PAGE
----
Outside the Solar System, at about 670 light-years from planet Earth, an Ultra-Hot Jupiter was found: KELT-9b. The exoplanet was detected back in 2016 with the use of Kilodegree Extremely Little Telescope.
The most intriguing thing about KELT-9b is, well, its temperature. The 4,300 degrees Celsius makes it the hottest planet ever-known so far. The Sun’s temperature is 5,505 degrees Celsius, but the Sun is a star, not an ex planet. You might imagine that its color might be something closer to red, but KELT-9 is a B-type star, and that means it is a blue planet.
KELT-9b is a giant planet, with a mass of 2.8 times larger than Jupiter. It has half the density of Jupiter because it is nearly twice its radius, and because it receives an extreme amount of radiation from its host star, named KELT-9.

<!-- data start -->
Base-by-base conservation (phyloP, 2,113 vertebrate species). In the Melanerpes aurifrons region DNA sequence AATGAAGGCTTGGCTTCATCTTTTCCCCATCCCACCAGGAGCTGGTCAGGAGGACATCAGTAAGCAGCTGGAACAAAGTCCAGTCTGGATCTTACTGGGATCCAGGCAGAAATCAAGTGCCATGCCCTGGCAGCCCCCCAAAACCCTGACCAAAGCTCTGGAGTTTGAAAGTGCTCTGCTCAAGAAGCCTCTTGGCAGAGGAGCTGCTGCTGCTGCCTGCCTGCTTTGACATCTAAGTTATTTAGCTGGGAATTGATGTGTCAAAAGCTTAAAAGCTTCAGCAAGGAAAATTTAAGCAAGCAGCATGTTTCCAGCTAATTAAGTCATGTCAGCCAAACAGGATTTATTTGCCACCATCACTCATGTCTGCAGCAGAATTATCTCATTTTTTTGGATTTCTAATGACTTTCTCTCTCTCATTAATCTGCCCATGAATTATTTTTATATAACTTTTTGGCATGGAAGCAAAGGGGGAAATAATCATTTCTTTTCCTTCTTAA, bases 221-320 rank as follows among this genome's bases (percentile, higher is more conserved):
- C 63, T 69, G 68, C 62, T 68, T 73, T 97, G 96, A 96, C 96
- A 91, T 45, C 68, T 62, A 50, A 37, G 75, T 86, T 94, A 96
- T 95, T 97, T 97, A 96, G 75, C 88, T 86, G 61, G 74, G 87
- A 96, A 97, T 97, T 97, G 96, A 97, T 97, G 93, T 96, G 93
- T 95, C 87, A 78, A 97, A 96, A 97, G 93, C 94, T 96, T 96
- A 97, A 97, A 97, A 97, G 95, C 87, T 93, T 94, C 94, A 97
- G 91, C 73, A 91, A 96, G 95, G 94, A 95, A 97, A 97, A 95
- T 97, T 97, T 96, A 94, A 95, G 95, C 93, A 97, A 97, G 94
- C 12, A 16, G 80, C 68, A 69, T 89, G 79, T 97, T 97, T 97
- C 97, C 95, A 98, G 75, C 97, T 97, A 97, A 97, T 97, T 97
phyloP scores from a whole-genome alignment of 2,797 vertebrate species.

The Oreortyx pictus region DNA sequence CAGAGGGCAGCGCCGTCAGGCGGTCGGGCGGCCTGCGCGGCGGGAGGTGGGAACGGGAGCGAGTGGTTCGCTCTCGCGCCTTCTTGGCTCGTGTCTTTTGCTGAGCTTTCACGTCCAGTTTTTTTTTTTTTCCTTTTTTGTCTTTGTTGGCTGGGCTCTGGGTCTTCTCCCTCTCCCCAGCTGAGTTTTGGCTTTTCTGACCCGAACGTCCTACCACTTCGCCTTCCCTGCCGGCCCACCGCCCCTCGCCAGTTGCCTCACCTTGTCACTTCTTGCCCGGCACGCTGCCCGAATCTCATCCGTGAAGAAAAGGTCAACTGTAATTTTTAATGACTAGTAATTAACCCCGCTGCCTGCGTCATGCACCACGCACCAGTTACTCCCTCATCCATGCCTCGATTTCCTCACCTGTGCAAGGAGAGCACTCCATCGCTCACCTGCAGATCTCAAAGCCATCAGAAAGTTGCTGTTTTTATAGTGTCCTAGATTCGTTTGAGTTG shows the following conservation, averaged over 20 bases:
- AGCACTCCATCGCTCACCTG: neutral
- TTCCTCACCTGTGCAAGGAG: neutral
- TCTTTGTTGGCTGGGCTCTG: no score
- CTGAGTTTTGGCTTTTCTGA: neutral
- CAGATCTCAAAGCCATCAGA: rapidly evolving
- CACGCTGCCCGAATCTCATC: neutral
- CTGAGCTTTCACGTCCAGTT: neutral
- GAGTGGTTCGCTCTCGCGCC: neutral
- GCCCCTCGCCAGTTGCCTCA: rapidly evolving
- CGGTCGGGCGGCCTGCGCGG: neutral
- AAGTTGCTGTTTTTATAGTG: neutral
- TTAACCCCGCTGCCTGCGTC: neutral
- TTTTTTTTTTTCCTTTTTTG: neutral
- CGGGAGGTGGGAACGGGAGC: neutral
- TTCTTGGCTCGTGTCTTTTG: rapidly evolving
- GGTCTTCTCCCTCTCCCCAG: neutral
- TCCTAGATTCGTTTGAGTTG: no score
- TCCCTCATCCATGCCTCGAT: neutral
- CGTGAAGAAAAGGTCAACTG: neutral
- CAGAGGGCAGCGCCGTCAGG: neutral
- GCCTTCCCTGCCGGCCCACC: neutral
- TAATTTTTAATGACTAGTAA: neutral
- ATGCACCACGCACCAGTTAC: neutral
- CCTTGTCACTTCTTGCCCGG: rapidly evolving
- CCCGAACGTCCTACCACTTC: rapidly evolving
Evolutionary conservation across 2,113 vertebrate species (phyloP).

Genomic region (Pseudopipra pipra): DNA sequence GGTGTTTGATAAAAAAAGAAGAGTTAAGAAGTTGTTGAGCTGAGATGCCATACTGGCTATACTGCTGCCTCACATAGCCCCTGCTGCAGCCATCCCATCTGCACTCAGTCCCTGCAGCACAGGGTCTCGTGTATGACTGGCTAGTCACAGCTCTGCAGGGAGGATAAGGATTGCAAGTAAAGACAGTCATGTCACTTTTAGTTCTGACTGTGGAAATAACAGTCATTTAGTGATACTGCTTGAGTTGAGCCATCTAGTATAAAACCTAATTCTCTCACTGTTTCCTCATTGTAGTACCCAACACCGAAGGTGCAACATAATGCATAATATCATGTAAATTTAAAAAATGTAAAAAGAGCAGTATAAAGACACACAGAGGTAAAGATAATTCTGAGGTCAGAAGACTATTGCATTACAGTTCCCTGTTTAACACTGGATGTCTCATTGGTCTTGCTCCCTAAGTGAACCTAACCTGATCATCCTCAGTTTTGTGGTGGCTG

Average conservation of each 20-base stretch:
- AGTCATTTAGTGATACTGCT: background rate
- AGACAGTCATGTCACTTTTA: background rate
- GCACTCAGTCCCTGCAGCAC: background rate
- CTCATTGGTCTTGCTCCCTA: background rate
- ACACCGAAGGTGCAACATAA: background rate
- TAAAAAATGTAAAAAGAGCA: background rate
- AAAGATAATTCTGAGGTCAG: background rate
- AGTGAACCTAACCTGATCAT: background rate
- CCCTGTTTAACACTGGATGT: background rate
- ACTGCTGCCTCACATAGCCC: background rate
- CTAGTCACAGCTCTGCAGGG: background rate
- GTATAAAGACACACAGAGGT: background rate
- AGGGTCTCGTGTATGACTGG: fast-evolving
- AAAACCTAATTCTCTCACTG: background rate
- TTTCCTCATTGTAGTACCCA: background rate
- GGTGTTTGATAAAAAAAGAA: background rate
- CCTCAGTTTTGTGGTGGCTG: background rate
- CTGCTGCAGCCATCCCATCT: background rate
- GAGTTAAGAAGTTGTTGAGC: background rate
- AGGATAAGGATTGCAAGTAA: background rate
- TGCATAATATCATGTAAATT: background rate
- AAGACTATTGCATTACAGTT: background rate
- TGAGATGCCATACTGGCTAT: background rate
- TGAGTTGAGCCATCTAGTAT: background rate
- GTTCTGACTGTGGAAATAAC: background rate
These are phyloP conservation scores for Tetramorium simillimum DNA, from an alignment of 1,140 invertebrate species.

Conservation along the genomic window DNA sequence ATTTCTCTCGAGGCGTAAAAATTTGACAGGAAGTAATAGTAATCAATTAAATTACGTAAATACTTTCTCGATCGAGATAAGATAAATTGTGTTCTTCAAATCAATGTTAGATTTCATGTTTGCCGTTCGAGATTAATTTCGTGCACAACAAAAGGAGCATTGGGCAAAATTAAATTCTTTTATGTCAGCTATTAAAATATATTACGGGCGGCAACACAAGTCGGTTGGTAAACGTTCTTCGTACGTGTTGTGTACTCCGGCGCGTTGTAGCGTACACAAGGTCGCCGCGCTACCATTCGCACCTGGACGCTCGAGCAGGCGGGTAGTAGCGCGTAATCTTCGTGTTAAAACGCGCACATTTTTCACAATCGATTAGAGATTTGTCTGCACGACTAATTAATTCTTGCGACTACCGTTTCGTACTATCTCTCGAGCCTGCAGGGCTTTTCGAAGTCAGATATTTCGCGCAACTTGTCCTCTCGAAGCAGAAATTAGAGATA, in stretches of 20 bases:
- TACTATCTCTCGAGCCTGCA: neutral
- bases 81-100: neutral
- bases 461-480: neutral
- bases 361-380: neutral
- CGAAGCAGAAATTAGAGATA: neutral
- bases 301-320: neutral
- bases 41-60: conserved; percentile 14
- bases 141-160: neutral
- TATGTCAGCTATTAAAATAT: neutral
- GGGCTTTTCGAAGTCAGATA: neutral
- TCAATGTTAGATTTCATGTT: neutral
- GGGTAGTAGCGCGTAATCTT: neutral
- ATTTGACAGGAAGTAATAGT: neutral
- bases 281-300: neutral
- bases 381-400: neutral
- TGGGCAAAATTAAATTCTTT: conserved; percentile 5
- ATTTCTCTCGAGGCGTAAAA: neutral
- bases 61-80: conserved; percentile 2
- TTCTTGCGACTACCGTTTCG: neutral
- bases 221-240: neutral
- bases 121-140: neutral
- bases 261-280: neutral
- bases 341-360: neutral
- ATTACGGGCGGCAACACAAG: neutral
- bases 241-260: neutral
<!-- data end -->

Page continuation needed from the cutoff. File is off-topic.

More about KELT-9b, the hottest exoplanet ever spotted
The star’s atmosphere outer boundary nearly reaches the hot planet’s Roche lobe, which means that it is experiencing rapid atmospheric escape. Also, KELT-9b orbits its host in just one day and a half. That’s fast, considering the 365 days necessary for Earth to orbit the Sun.
Because of the fast revolution around the host star, the exoplanet doesn’t have time to spin around its axis. That makes the planet to have a hidden face towards the star. Just like the Moon does with the Earth. Also, on the hidden part, it is always nighttime. Because of the hot day side, the hydrogen gas molecules are not stable, and they are broken into their component atoms.
The elements reform on the night side before getting back to the dayside, where they get shred again. It’s like a cooling system. Scientists are now interested in the exoplanet’s atmosphere and the way radiation and flow balance each other out, as heat and gases flow from the hot dayside to the cool night one. The dark side of the hottie will be revealed someday.
David Blair was a reporter for Henri Le Chat Noir, before becoming the lead editor. David has over 20 bylines and has reported on countless stories concerning all things related to science, games and technology. David studied at Birmingham University.